A Quiet Revolution

Technology will not replace all agents and brokers but it will force agents, brokers and carriers to adjust how they handle consumers’ preferences.

That’s according to the latest sigma study by Swiss Re, “Digital distribution in insurance: a quiet revolution.” The study is an analysis of research from different countries and discusses how the internet and mobile devices are empowering consumers to search, review and purchase insurance policies without relying solely on the services of intermediaries.

At the same time, developments in Big Data are facilitating access to a rich source of data about customers, which insurers can use to enhance sales and marketing strategies. Digital transformation overall can help insurers become more consumer-centric, according to the study.

“A quiet revolution is underway,” said Kurt Karl, Swiss Re’s chief economist. In many countries the share of premiums accounted for by online sales is still small, but it is rising. “The statistics on e-commerce insurance mask the profound impact new technologies are having on the distribution process.”

Some surveys indicate that consumers increasingly research online and that the internet has become a trusted source of advice for insurance. Aggregator or price comparison websites (PCWs), as well as social media, are playing a growing role in the pre-sales process. As Ginger Turner, co-author of the study, noted, “with mobile and telematics technology, consumers can now interact with their insurance provider anytime and anywhere.”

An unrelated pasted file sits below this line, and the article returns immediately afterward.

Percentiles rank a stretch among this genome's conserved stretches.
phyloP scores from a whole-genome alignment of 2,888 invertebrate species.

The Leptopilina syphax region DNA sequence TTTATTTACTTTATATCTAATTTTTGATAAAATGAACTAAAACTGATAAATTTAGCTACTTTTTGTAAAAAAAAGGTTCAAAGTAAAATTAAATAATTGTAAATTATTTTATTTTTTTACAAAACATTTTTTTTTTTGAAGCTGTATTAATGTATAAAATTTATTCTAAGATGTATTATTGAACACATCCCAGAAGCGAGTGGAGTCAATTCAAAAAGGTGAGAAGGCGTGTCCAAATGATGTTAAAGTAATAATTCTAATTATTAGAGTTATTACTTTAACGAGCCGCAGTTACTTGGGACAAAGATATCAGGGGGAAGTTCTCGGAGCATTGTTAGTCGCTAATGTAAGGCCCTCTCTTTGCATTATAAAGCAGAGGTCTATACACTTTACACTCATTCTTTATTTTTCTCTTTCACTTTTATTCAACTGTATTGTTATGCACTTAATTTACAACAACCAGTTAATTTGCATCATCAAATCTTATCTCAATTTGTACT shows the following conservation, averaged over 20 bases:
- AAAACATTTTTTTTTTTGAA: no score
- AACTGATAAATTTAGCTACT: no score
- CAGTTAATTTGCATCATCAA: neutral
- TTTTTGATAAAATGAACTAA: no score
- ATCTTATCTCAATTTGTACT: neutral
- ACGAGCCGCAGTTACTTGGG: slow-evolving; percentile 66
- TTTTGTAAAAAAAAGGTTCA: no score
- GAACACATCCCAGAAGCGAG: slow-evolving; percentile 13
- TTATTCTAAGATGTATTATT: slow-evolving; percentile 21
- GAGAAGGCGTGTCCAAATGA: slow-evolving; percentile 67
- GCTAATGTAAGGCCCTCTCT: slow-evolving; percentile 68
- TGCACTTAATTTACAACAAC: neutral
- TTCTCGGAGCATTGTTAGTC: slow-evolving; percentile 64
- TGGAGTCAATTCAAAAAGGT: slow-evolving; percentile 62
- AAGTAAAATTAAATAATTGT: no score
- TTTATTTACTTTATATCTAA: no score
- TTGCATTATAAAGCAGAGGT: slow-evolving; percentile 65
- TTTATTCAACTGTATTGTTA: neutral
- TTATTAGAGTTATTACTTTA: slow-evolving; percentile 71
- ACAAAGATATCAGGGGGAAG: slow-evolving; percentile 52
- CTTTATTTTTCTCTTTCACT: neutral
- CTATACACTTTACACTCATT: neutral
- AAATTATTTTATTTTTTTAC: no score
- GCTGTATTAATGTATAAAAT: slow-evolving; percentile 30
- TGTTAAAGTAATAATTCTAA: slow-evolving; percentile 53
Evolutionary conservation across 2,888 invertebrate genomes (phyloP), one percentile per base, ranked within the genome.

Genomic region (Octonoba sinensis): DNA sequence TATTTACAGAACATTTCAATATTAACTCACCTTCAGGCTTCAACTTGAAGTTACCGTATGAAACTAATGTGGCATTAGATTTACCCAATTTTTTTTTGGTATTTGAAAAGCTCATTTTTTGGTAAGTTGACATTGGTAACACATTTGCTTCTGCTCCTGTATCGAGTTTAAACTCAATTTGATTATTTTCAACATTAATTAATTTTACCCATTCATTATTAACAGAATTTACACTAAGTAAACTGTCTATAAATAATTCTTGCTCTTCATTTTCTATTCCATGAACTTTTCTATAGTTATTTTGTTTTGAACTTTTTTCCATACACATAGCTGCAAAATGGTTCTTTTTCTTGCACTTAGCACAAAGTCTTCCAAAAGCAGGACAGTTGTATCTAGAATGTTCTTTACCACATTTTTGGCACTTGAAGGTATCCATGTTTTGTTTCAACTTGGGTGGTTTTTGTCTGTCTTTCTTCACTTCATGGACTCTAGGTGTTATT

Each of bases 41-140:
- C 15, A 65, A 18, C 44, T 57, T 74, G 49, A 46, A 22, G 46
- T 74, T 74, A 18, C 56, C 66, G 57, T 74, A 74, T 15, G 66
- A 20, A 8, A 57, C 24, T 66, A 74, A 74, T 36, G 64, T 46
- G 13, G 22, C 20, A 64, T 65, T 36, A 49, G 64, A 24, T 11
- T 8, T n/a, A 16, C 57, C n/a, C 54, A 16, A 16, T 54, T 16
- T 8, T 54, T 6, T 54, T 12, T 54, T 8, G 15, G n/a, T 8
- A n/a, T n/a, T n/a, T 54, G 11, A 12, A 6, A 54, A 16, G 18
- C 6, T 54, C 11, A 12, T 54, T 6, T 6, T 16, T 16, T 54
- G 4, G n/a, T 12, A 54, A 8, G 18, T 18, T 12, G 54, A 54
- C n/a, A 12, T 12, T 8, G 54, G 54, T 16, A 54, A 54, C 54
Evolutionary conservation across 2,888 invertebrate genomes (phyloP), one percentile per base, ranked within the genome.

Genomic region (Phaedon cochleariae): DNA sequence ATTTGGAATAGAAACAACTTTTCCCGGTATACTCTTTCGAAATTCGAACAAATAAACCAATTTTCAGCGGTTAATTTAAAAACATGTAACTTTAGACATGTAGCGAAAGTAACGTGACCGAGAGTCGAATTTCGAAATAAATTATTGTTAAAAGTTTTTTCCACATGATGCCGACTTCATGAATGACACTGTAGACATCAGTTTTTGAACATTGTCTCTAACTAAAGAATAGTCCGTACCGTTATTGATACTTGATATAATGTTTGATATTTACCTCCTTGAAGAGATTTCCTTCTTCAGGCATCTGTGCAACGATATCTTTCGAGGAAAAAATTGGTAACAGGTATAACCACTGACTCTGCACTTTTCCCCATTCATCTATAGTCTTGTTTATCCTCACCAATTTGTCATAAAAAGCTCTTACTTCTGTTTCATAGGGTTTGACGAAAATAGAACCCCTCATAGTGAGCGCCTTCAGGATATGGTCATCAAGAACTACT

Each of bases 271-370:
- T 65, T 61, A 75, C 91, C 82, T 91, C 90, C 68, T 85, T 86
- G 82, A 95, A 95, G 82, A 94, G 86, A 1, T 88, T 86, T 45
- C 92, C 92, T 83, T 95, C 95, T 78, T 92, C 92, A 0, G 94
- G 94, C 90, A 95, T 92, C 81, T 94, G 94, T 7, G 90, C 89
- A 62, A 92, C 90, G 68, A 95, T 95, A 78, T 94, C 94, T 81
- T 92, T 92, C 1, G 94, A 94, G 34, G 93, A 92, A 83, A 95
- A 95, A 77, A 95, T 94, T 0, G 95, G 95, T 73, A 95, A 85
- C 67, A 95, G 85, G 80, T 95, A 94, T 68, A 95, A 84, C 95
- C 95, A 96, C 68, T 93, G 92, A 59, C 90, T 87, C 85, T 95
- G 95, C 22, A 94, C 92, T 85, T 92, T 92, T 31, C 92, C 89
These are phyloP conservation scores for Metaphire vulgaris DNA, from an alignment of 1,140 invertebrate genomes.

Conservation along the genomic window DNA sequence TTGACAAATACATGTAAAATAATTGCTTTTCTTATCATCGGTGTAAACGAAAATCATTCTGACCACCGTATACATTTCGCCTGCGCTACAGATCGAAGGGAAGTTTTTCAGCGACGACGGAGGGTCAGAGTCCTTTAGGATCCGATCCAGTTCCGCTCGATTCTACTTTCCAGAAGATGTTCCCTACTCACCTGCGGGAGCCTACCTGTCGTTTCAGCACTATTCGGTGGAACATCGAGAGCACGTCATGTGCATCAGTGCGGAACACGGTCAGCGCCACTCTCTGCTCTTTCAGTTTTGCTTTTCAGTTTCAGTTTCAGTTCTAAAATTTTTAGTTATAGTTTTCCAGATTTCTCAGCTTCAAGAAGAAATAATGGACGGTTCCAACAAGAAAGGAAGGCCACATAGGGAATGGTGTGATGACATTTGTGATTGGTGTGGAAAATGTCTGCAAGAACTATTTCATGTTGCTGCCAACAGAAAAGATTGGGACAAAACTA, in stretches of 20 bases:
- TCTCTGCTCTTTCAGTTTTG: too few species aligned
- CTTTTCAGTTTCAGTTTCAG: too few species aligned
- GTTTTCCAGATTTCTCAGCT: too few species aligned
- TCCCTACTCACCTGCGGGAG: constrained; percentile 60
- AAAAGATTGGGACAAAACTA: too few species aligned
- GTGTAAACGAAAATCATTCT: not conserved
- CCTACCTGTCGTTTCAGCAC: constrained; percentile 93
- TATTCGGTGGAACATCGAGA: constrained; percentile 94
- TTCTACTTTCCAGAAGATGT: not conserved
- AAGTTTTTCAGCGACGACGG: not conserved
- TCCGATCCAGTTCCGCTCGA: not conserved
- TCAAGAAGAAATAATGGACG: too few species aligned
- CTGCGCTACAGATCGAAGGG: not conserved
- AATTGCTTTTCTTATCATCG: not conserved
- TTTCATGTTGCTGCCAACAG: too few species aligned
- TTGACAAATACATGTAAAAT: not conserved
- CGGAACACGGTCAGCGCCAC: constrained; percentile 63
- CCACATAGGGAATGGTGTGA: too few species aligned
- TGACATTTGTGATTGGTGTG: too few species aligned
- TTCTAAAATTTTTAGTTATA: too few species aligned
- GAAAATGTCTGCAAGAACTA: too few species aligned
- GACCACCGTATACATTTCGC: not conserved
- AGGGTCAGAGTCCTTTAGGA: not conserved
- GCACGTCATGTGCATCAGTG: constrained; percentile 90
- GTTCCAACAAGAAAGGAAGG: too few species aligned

Moreover, relatively simple insurance products are being sold online more readily. This is most obvious in personal auto and property insurance, especially in developed markets.

Direct marketing of term life insurance and some insurance for small businesses is also becoming prevalent. Swiss Re analysis shows that even in emerging Asia, where most sales occur via intermediaries, insurers have developed advanced capabilities for direct online platforms.

Meanwhile, the buying journey for insurance is becoming fragmented across multiple touch-points.

Not all insurance sectors are at the same stage of this digital transformation, and not all will proceed along the same adjustment path and at the same pace, according to report. But, the report says, the direction is clear: eventually, customers will be able to arrange most of their insurance needs through remote digital channels.

Digital transformation does not spell the end of intermediaries, according to the study. Many consumers will continue to value the personal interaction and expert advice of agents and brokers. The challenge for agents, brokers and their insurers will be to adapt business models to meet the varying needs and preferences of customers.